Protecting files?


I uploaded few documents to my trial website and want to make them available to registered members only. How do I do that? "Sets" feature doesnt seem to restrict access, and even setting the file password doesnt seem to work.

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jshannon replied on at Permalink Reply
How do you want them protected? The password should work if you're providing a download link (something like /download/111/222).

Most times when you link to a file, you end up using the direct filename (such as with an image). That link looks like /files/4238/4475/filename.ext. There's really no way to protect such a file as your webserver is pulling it directly off of the filesystem.

So, in order to protect the file you'll need to only provide download links. To protect with more than a password (ie, based on users and groups) you can enable 'advanced permissions' (

Personally, I have "sensitive" (not private) files that I protect through obscurity. Ie, the /files/xxxx/yyyy link is random and unique enough. Nobody is going to guess it. The /download/xxx link doesn't provide any info about the file, so while someone could get curious and download files sequentially, it gets pretty boring. I just make sure that the links are only provided to those people that I want to be able to get the file.

Bronekk replied on at Permalink Reply
"There's really no way to protect such a file as your webserver is pulling it directly off of the filesystem" that's what bothers me. Could I put something in .htaccess in files directory ?

The background is that I'm going to use C5 for a small association website, and some of the documents which are for members only, may contain personal information (e.g. list of members with addresses etc.). I don't want to take any risks with those, there might be legal trouble if I did.

Perhaps "Paste from Word" or "Scribd Document" add-in will provide solution - just don't upload sensitive file.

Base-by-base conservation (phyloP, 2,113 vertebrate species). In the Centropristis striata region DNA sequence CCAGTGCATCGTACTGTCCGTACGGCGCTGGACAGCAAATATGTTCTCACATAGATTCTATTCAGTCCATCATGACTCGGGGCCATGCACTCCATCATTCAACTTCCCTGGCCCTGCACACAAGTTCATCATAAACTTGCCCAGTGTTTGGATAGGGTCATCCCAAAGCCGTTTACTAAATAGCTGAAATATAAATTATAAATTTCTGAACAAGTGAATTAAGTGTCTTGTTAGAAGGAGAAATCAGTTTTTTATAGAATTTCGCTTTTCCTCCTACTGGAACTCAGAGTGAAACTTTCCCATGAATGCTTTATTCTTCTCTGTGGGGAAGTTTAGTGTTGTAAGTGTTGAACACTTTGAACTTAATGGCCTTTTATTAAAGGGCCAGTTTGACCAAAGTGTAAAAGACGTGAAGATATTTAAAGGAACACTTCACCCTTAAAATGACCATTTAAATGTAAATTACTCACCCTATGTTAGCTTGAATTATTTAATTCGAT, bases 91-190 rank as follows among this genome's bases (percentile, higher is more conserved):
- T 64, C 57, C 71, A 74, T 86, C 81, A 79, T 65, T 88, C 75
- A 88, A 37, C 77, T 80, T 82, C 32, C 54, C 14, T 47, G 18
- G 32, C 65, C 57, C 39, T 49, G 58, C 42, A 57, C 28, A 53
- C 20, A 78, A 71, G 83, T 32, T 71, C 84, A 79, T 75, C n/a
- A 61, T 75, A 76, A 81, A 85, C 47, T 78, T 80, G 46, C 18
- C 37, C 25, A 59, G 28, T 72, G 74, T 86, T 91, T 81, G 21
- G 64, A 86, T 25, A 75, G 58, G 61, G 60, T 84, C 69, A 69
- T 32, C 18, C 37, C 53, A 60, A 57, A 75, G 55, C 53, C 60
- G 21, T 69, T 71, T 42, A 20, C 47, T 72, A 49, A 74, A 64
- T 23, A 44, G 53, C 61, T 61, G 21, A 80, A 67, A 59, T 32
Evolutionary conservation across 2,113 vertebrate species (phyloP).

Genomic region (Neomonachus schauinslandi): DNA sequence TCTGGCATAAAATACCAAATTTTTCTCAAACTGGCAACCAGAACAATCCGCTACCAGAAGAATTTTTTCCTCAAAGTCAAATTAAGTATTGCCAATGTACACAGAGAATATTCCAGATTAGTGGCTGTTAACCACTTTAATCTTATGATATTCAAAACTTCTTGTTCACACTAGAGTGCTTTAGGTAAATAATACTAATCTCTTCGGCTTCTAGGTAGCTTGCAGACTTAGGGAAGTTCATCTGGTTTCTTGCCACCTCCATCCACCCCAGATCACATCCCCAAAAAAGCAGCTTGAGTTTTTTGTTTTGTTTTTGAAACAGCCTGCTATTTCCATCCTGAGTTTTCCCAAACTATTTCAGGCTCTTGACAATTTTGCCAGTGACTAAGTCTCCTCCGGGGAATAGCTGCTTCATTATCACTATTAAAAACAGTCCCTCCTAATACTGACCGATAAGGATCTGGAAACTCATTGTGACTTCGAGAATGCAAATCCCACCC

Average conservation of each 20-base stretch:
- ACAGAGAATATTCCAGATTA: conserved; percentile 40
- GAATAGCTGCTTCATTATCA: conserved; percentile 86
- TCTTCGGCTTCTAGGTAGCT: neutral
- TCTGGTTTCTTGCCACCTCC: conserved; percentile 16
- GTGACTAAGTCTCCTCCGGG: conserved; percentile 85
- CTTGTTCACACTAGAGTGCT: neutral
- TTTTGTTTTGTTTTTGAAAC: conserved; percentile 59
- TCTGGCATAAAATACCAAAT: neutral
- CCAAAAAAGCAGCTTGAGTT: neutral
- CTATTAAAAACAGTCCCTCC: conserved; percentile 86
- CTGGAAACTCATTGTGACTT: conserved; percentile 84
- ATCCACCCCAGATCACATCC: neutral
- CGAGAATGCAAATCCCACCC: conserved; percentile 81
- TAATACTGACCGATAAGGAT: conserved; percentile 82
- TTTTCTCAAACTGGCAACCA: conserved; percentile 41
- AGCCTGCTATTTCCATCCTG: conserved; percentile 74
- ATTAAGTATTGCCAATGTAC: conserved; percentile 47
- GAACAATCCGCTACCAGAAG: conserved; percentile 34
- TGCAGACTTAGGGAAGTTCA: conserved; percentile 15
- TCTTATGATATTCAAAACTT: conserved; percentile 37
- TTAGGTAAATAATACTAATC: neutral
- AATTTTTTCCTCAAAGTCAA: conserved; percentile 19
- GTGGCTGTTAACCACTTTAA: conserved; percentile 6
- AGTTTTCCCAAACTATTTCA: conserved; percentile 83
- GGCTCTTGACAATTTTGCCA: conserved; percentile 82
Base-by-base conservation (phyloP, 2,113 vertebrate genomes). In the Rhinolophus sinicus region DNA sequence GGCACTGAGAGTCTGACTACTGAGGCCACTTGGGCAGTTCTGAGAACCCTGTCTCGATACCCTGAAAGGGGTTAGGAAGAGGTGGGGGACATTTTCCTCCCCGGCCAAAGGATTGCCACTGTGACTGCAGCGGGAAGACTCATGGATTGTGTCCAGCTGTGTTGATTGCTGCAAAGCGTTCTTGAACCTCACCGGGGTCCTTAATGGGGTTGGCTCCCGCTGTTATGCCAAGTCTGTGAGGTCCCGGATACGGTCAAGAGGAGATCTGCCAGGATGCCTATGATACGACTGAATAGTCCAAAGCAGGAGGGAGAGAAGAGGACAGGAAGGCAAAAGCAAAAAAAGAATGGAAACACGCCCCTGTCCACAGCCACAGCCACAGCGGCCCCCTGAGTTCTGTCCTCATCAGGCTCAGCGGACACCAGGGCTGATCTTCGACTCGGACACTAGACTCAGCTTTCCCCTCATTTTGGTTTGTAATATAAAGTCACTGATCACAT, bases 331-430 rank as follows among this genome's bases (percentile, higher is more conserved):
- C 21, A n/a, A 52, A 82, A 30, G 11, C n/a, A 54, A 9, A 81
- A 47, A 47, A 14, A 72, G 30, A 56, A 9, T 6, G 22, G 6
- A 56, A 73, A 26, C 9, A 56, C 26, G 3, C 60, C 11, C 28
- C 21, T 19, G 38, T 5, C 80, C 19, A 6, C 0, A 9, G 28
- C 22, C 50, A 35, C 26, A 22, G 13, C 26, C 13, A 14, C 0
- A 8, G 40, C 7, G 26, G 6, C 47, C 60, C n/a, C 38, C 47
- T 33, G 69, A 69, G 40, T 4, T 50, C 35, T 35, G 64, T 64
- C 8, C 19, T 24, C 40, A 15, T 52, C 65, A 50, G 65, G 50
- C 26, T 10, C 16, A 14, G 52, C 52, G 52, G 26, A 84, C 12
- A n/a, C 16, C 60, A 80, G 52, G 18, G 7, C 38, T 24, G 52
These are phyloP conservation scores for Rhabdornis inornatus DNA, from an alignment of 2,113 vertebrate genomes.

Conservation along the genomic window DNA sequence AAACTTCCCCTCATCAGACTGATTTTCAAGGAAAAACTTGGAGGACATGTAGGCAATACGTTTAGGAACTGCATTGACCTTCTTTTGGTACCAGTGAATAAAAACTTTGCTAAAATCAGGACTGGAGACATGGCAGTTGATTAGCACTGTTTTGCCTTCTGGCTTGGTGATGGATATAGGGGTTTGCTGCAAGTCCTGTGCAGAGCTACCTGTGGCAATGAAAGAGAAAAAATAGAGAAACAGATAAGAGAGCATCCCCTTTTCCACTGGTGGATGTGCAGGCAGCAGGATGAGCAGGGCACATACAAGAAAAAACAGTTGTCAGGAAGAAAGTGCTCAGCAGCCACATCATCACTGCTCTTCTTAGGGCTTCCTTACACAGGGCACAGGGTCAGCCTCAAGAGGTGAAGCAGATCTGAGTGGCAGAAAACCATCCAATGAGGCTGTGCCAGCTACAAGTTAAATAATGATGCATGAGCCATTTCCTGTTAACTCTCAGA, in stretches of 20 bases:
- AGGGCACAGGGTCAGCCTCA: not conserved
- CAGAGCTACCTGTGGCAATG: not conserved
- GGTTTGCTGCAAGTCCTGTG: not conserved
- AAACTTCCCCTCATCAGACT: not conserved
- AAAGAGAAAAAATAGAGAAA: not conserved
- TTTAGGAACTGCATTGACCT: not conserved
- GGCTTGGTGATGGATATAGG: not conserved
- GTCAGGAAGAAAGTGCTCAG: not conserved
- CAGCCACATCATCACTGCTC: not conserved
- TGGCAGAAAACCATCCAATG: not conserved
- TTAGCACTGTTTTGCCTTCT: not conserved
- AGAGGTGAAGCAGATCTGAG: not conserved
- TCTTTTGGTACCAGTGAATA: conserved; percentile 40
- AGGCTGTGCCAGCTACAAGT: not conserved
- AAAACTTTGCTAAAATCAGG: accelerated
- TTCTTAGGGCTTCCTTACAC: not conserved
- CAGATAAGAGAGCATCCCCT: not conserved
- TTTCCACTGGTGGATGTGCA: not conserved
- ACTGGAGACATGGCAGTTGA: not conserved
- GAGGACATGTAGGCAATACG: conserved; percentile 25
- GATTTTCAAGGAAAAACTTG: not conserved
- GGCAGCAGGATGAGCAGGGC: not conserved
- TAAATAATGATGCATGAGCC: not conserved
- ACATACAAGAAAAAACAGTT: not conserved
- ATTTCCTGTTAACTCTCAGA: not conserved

jshannon replied on at Permalink Reply
well, i guess you could set up the .htaccess to prevent the file's from getting served from apache. then only provide the download link, and let c5 manage access and permissions. I think that's the best solution... you could probably even set something up to track who "views" (ie, downloads) the files.

but you can't really use .htaccess for permissions itself, because those permissions wouldn't fit in with c5's accounts... at the most you could probably use a common password, but you might as well just do what's above.

Adreco replied on at Permalink Reply
Have you looked at simply accessing them through a members only page? Page access can be limited to registered user group in Page Permissions. Advanced permissions can also be activated for more versatility in member access.
If they need to be on a page open for view to the public, advanced permissions for viewing can be applied down to the block level.
slafleche replied on at Permalink Reply
I'm also looking for a solution to this problem. The members only page is a good idea, but there's a problem. If you had the link to the file, you could still download it.

You can put a password to protect it... but that's not great. The ideal solution (at least in my case) is to only allow logged in users to access files from a specific set.

Since some files uploaded in the file manager are public and other private... i don't think the .htaccess is a solution.
jshannon replied on at Permalink Reply
Well... what's the solution?

Is routing every file request through a PHP file a reasonable requirement? That'd, by far, be the most thorough solution. How much slower does this make things? Webservers are pretty fast at static files, and putting a php in the middle, especially one that has to do db calls for permissions, could slow things down a LOT.

Maybe a way to configure which files the webserver can serve natively? An .htaccess that's created/deleted if the file is "anonymous"?

Anything else?
abra100pro replied on at Permalink Reply
Talked with my ISP about it - they said, there is no way to save a file from downloading when one has the URL to the file as long as the file is in the webroot. The only way is, to put it outside the webroot. That's as much as I got to know about this. I'd be very interested in another solution.
tallacman replied on at Permalink Reply
With a pdf you could make it password protected. Same for a zip file.
SheldonB replied on at Permalink Reply
SheldonB you can use htaccess if you want